Two of our three children were born with Congenital Hyperinsulinism, a rare genetic disorder of the pancreas, that causes blood sugar to constantly bottom out to dangerously low levels. Shortly after birth they each received a 98% pancreatectomy, and they are now dependent on insulin to keep blood glucose stable. I suppose you could say they are “surgically-induced diabetics.” Needless to say, for the past 12 years our home has been filled with many finger pricks and insulin shots.
Our house has also been filled with many questions: Why do I have to get shots and my brother doesn’t? Will I die from this? Why did God make me with diabetes? Such questions have forced us to broach theological concepts many Christian parents do not have to deal with. Such concepts include, but are not limited to, sin’s curse, God’s sovereignty, and God’s provision. Here are five biblical principles we regularly rehearse in various ways with our children throughout this trial of childhood disease.
1. Most Children Throughout the History of Humanity Have Faced Hard Times
The situation of even the poorest children in modern day America is better than children all around the world; modern conveniences such as running water and electricity is unknown to the vast majority of children. The truth is, my children get to have insulin shots; they get to have surgery; they get to live with diabetes. 100 years ago, children with their condition would have died a few days after birth. In His providence, God has seen fit that they live at this time and in this country. Their disease is a result of the Fall in Eden, but their opportunities for a productive life is a blessing from God.
Let’s Get Practical: The United Nations International Children’s Emergency Fund (UNICEF) reports that “2.2 billion people don’t have access to safe drinking water.” That’s about 1 in 4. To help your child understand the importance of clean water, walk them through the kitchen pantry and bathroom, and talk to them about all the things that require clean water (making mac and cheese, washing hands, brushing teeth, etc).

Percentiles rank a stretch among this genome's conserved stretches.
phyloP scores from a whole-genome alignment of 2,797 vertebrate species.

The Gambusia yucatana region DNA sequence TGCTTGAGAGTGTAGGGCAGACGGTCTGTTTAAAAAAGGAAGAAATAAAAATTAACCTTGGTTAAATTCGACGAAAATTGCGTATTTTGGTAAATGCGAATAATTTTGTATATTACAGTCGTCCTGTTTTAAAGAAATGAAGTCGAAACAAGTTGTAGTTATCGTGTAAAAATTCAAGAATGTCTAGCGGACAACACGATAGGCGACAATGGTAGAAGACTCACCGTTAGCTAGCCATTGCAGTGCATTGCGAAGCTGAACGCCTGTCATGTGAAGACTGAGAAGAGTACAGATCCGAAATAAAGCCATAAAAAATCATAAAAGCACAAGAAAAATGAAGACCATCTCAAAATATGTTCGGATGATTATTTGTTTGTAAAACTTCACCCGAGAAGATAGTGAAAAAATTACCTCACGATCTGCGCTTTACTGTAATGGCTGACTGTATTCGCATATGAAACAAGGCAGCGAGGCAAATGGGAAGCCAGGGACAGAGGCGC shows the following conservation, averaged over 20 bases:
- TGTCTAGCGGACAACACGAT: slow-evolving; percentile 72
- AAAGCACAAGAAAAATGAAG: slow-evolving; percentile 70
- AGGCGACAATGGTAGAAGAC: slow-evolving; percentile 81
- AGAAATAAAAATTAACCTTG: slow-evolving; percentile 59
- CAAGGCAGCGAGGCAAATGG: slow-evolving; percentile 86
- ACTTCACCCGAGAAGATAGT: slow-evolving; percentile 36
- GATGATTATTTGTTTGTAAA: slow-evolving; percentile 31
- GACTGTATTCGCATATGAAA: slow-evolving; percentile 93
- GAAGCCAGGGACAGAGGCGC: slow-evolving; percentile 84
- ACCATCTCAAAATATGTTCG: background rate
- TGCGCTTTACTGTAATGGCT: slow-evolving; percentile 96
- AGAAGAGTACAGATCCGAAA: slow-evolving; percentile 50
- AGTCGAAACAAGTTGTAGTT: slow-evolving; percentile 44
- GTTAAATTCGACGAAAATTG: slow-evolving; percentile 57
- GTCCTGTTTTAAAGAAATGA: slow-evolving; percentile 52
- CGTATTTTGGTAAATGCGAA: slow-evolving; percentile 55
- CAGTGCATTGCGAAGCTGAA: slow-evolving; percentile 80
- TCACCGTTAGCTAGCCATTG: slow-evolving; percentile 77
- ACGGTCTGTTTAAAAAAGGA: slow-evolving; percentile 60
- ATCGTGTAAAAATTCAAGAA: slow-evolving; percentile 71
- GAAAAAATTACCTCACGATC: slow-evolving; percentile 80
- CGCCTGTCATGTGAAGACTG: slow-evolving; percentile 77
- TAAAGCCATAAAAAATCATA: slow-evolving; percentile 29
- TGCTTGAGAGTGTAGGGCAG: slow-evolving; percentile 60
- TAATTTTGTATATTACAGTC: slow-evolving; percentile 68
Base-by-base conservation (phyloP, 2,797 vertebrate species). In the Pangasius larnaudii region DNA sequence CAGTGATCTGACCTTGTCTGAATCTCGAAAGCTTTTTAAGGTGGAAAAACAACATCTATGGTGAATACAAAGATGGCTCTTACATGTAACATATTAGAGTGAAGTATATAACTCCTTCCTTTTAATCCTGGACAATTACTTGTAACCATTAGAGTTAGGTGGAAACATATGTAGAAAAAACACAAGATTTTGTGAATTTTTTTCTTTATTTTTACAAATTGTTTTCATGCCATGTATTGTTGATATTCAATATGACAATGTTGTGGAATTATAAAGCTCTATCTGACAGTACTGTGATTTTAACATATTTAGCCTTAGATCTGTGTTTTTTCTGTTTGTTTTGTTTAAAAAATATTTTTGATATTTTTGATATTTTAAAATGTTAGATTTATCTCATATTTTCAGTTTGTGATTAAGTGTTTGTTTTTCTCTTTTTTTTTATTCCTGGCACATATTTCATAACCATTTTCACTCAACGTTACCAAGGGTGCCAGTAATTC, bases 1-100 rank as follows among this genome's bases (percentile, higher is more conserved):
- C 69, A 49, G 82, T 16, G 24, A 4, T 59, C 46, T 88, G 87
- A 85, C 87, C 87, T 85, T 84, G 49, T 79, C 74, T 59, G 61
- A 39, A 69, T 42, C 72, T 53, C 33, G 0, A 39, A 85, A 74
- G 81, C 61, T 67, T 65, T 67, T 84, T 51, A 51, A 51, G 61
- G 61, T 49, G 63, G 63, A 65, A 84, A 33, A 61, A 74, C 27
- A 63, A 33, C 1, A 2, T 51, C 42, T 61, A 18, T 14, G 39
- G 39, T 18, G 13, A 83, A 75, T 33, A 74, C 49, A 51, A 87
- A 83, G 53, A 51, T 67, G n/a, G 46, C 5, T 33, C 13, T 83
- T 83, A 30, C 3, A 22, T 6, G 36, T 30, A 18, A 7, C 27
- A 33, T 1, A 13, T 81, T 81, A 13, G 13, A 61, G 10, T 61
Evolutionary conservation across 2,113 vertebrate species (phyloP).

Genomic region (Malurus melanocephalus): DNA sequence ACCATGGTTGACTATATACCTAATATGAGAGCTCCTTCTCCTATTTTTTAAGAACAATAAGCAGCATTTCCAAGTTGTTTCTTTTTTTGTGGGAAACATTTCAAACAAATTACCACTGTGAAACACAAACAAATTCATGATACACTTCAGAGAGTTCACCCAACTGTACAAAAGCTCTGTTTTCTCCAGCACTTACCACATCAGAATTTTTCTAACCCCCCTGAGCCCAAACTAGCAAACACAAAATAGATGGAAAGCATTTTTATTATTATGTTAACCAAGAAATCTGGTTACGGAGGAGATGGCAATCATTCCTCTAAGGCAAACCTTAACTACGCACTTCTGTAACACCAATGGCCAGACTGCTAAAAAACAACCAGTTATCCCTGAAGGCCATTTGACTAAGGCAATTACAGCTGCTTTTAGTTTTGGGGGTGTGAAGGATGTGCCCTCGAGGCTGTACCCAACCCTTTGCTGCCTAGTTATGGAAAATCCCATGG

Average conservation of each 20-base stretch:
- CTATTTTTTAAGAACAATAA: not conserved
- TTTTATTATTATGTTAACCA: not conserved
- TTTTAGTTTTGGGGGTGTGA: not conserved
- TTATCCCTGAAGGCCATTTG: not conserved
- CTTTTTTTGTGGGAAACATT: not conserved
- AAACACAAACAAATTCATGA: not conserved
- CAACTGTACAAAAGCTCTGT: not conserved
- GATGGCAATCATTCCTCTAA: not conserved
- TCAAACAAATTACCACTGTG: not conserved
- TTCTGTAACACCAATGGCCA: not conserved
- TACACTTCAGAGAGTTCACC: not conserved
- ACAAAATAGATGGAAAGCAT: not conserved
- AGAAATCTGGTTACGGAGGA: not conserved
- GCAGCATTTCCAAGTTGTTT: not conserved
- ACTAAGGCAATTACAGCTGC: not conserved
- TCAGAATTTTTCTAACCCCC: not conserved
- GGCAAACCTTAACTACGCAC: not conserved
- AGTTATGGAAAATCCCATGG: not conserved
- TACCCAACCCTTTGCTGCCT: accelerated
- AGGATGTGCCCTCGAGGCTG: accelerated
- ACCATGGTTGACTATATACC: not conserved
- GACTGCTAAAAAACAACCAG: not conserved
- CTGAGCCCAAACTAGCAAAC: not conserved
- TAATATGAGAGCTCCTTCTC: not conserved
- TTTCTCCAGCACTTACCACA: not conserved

Perspective is important. Knowing of and sympathizing with the plight of others encourages us to be more thankful for our situation. But, such knowledge might also cause a child to question God’s love for those who have a more severe situation. That’s why this next topic is important.
2. God Is Not the Author of Your Problems—He is the Answer
Ultimately, the existence of evil and misery in this life goes back to man’s disobedience (Genesis 3:17). God is not responsible for the curse. Man is. God is the answer in the midst of our brokenness, and this answer is found ultimately in Jesus who became cursed to redeem those who are cursed (Galatians 3:13).
We often casually throw out the words Lord and Savior, but these should not just be empty words we say at church. Savior is a vital name of Christ for dealing with the problem of evil. When we call Him Savior, we acknowledge that he is the answer for our sin-cursed situation. When we look around at our own problems and the desperate situation of others we will either ask, “God, how could You let this happen?” or declare, “God, You are the only hope for the world!” That is why we must allow Scripture to permeate our perspective, rather than the bad news this world has to offer. When we inundate our minds with negativity on social media and 24-hour news channels, it’s easy to lose focus on Christ as Savior, the answer for our problems.
Let’s Get Practical: Read through these many verses with your children and talk about Christ, the answer.
3. God Never Promised a Trouble-Free Life—He Promised His Presence